We all agree that the post COVID19 will not be a “Normal” but a “New Normal”. As far as the EHS function in the Industries is concerned, the “New Normal” will be focussed on ‘Human Hygiene’. The other areas of EHS viz. Environment, Workplace exposures are going to get the back seat. More over EHS expenses have already been stamped as ‘Non-productive’.
No one speaks about it but the EHS officer knows that his proposed budget has been axed.
While industries are struggling to survive, no one can be blamed in the current situation. However, if there is something which will help to improve Productivity & Profit and at the same time address Pollution & Workplace exposure.. Well it will be great for Industry & EHS.
Is there anything really? Yes, the hope is “Industrial Ecology”.
This is a comprehensive concept with principles of LCA and techniques of mass balance. In this concept, a seamless flow & transformation of Materials & Energy is considered. In simple words it is an integrated approach for Manufacturing process i.e. Production & Waste.
‘Industrial ecology’ is an emerging field. The development of ‘Industrial ecology’ is an attempt to provide a new conceptual framework for understanding the impacts of industrial systems on the environment. Further it aims to reduce the environmental impacts of products and processes associated with industrial systems, with an ultimate goal of sustainable development.
One goal of ‘Industrial ecology’ is to change the linear nature of our industrial system, where raw materials are used and products, by-products, and wastes are produced, to a cyclical system where the wastes are reused as energy or raw materials for another product or process.
By quantifying resource inputs and the generation of residuals and their fate, industry and other stakeholders can attempt to minimize the environmental burdens and optimize the resource efficiency of material and energy use within the industrial system.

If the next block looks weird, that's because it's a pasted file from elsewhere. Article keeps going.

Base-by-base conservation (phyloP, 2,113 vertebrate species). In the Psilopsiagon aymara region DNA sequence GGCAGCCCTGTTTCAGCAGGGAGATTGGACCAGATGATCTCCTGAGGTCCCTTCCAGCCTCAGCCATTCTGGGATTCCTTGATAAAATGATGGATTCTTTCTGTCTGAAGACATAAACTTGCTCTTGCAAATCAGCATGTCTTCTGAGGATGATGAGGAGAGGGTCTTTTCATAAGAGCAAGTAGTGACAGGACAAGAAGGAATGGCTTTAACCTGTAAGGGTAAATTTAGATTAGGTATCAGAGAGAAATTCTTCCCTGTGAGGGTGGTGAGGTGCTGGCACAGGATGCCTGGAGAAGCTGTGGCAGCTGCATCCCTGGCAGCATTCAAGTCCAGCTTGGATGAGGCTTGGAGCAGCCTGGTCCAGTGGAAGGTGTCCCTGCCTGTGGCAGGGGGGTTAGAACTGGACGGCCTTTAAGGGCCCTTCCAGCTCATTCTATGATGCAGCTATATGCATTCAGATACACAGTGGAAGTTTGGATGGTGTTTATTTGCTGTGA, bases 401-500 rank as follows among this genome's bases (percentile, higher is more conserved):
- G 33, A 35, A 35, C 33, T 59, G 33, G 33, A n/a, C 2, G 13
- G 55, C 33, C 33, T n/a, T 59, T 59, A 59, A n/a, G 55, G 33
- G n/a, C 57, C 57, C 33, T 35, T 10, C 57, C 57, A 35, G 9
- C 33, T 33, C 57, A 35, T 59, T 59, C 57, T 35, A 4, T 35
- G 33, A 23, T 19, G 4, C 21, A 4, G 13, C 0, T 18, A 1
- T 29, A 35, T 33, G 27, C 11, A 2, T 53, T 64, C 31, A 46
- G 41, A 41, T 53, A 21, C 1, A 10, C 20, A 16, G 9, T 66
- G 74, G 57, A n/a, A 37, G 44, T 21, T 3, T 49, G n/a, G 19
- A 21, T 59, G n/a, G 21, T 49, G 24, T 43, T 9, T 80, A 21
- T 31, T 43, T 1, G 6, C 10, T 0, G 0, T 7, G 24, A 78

Industrial ecology’ is rooted in systems analysis and can be traced to the work of Jay Forrester at MIT in the early 1960s and 70s; he was one of the first to look at the world as a series of interwoven systems. Using systems analysis, they simulated the trends of environmental degradation in the world, highlighting the unsustainable course of the then-current industrial system.
In 1989, Robert Ayres developed the concept of industrial metabolism: the use of materials and energy by industry and the way these materials flow through industrial systems and are transformed and then dissipated as wastes. By tracing material and energy flows and performing mass balances, one could identify inefficient products and processes that result in industrial waste and pollution, as well as determine steps to reduce them.
In early 1994, The National Academy of Engineering published ‘The Greening of Industrial Ecosystems’. It identifies tools of 'Industrial ecology', such as design for the environment, life cycle design, and environmental accounting. It also discusses the interactions between 'Industrial ecology" and other disciplines such as law, economics, and public policy.
'Industrial ecology' is being researched in the U.S. EPA’s Futures Division and has been embraced by some corporates. The National Pollution Prevention Center for Higher Education (NPPC) promotes research on ‘Industrial ecology’ as the systems approach in developing pollution prevention.